This $10 Contraption Is a TOTAL Game-Changer When It Comes to Bug Bite Relief

·5 min read
Photo credit: Bug Bite Thing
Photo credit: Bug Bite Thing

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There’s nothing worse than a pesky bug bite. Yet once summer rolls around, bug bites are nearly impossible to avoid—especially for the mosquito magnets among us. If you fall into that camp, we have some good news: we finally tested the viral Bug Bite Thing, and it really works to provide quick relief from insect bites and stings.

If you haven’t heard of it, the Bug Bite Thing is a handheld contraption that claims to remove insect venom, saliva, and other irritants left under the skin using suction. It has been creating a buzz (pun intended) on the internet for a while now. First, when founding mother-daughter duo Kelley Higney and Ellen McAlister appeared on Shark Tank season 11.

More recently, it has gone viral on TikTok (to the tune of 20 million views), surprising users with how it provides almost instant relief within the short time constraints of a TikTok video. Thanks to all that hype, it’s now the #1 best-selling insect bite treatment on Amazon, has over 61,000 reviews to back it up, and best of all, costs less than $10.

Despite all the reviews, video evidence, and even personal success using the Bug Bite Thing, we were still perplexed by how the device works to relieve pain, itching, and inflammation with no cream, chemicals, or medicine. So we turned to Dr. Mona Amin M.D., a board-certified pediatrician, content creator, and the first member of Bug Bite Thing’s medical advisory board to learn the science behind the viral sensation.

How does the Bug Bite Thing work?

Simply put, Bug Bite Thing uses suction to lift venom and saliva out of the skin from the head of an insect bite. According to instructions on the packaging, the best way to use the Bug Bite Thing is to place the head of the tool over the bite or sting area. Then, pull the handles on the device up slightly until you start to feel suction. Hold it for 10-20 seconds, and continue slowly pulling up on the handles. You should feel increased suction but stop shy of feeling any pain. Then, push down on the handles to release the suction and repeat two to three times. If used correctly, you should notice reduced pain and irritation within a matter of minutes.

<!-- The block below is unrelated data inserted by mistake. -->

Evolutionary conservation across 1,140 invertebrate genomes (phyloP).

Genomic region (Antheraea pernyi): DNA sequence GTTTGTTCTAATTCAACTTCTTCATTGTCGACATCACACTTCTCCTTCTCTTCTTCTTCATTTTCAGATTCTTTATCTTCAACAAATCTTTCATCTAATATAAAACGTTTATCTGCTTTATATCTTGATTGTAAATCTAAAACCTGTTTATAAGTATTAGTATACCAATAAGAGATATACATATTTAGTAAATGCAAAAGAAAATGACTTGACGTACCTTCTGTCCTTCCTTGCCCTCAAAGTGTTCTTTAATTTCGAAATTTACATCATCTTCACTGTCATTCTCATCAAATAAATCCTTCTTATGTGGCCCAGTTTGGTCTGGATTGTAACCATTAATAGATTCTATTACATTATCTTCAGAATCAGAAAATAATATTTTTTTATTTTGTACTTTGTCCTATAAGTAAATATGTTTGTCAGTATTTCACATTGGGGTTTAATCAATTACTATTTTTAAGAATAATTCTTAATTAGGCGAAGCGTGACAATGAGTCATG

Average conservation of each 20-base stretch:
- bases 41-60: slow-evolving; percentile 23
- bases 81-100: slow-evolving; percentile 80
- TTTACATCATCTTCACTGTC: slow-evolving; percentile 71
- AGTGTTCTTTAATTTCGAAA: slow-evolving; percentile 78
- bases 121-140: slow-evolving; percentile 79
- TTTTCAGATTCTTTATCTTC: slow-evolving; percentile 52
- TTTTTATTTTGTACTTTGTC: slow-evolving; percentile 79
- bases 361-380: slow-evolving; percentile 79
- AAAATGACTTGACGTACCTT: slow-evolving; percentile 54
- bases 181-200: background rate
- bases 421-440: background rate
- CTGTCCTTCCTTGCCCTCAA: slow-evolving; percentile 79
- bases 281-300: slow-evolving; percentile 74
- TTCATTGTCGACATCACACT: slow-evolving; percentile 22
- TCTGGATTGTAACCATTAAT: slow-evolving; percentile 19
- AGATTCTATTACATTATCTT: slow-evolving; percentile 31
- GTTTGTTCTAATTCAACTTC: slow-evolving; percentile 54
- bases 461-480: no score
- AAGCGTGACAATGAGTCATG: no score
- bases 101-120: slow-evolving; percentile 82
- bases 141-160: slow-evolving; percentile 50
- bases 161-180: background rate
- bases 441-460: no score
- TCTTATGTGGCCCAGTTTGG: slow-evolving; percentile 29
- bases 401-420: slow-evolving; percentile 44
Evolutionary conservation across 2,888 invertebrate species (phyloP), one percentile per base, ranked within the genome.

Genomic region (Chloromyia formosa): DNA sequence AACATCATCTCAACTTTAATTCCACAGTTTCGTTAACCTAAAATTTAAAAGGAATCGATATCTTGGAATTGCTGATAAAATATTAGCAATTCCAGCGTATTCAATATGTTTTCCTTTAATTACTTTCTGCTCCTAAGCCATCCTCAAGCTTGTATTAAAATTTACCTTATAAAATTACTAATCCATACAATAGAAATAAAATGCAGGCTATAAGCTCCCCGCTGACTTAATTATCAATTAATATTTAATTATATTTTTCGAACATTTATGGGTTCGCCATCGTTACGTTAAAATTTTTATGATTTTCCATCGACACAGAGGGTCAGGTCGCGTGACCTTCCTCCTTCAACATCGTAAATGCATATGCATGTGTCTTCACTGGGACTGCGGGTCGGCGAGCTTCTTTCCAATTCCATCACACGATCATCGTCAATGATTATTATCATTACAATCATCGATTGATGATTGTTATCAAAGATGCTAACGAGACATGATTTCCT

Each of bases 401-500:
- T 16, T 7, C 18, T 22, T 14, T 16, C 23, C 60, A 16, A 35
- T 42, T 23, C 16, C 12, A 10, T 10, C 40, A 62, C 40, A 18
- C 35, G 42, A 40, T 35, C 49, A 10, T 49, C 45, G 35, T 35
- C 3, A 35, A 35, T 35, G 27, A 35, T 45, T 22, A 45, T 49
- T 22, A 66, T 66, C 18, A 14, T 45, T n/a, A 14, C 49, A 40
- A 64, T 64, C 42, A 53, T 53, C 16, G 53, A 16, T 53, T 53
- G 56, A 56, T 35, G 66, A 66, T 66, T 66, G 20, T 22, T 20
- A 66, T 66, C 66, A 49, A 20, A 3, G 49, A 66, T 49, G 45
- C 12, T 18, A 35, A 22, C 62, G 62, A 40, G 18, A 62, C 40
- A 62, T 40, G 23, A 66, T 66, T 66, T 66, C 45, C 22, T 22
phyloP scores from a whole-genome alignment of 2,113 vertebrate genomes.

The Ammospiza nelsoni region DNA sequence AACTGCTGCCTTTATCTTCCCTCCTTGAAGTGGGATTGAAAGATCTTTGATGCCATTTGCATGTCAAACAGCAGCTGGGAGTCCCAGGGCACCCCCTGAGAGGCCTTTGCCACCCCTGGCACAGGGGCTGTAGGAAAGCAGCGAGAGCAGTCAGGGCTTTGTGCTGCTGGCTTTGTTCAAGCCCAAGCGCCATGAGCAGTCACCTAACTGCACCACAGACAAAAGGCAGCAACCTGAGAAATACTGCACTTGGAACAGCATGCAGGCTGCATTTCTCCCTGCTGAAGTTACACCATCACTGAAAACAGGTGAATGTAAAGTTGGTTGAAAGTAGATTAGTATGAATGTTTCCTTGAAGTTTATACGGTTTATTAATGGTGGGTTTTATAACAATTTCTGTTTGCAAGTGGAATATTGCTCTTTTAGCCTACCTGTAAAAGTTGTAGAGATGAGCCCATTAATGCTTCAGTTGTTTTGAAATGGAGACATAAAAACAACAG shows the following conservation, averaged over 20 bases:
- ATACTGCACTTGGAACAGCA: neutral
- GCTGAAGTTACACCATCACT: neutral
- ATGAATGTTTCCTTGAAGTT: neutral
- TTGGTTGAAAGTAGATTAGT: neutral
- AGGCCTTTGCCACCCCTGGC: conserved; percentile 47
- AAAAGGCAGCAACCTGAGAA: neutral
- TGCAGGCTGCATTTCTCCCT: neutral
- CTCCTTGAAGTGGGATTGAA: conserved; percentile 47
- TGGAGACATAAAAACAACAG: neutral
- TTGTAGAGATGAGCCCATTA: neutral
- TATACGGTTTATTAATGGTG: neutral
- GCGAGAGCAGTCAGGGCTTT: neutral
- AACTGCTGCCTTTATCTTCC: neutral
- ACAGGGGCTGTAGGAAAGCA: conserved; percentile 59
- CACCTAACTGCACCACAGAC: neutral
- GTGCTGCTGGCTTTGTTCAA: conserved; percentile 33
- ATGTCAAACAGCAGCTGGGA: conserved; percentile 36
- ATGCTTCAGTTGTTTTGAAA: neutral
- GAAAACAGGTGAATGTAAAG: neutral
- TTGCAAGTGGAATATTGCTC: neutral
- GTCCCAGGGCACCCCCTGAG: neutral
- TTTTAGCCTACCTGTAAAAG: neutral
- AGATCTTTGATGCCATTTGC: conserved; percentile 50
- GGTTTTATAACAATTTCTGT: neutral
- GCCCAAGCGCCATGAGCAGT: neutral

“By extracting the irritant, the body stops producing the histamine response,” says Dr. Amin. “Our bodies react to venom by developing a local reaction, which is the redness or swelling we usually see with bug bites. So when you remove the cause, which is the venom, you’ll minimize the body’s reaction to it.” She also adds that beyond physically removing the venom, suction helps with general inflammation around the bite. “If something is irritated or inflamed, the pressure of the suction can alleviate the inflammatory response and the itch, just like if you were to use a compress.”

Dr. Amin adds that you won’t visibly see the venom being extracted because the particles are so tiny, but you should wash the tool after every use to avoid cross-contaminating future bites.

What insect bites and stings does the Bug Bite Thing work on?

“Because the tool uses suction to suck out saliva and venom, it works for any biting insect,” says Dr. Amin. “It works great for mosquitos, bees, wasps, ants—really any insect that would bite you besides perhaps a serious spider bite from a black widow or brown recluse spider.”

As a Florida resident, she has personally used the tool most frequently to treat mosquito bites. She also adds that the tool can be used to extract bee stingers or splinters that are under the surface of the skin. “The handle of the tool is also a scraper so you can use it to lift up and scrape out a bee stinger. If you get a splinter, you can use the regular suction head of the tool to bring it close to the surface of the skin, then the scraper to get it out.”

Is the Bug Bite Thing Safe for children?

Yes! “The tool is actually great for kids because it alleviates the itch factor,” says Dr. Amin. “Kids scratch so much and their fingernails are often dirty, so they tend to get infected more,” so with less scratching, your child’s bug bites are less likely to snowball into a more serious infection. “You can’t use certain ointments or common treatments on children, but this can be used [at] any age,” she continues. “If you’re using it on a child, you should use less suction and hold it for a shorter amount of time, but it’s safe even for babies around 9 months old and above who are first becoming aware of bites and itching sensations and starting to scratch.”

Dr. Amin’s tips for using the Bug Bite Thing

  • Use the Bug Bite Thing as soon as you notice a bite. The closer to the time of the bite or sting, the more effective it will be.

  • Keep multiple Bug Bite Things handy so you can reach for one whenever you’re bit. Dr. Amin keeps one in her garage, car, and purse, so she can treat bites right away whether she and her son are playing in the yard or out on the go.

  • Get the most out of your Bug Bite Thing by using the handles of the tool as a scraper to remove bee stingers or splinters.

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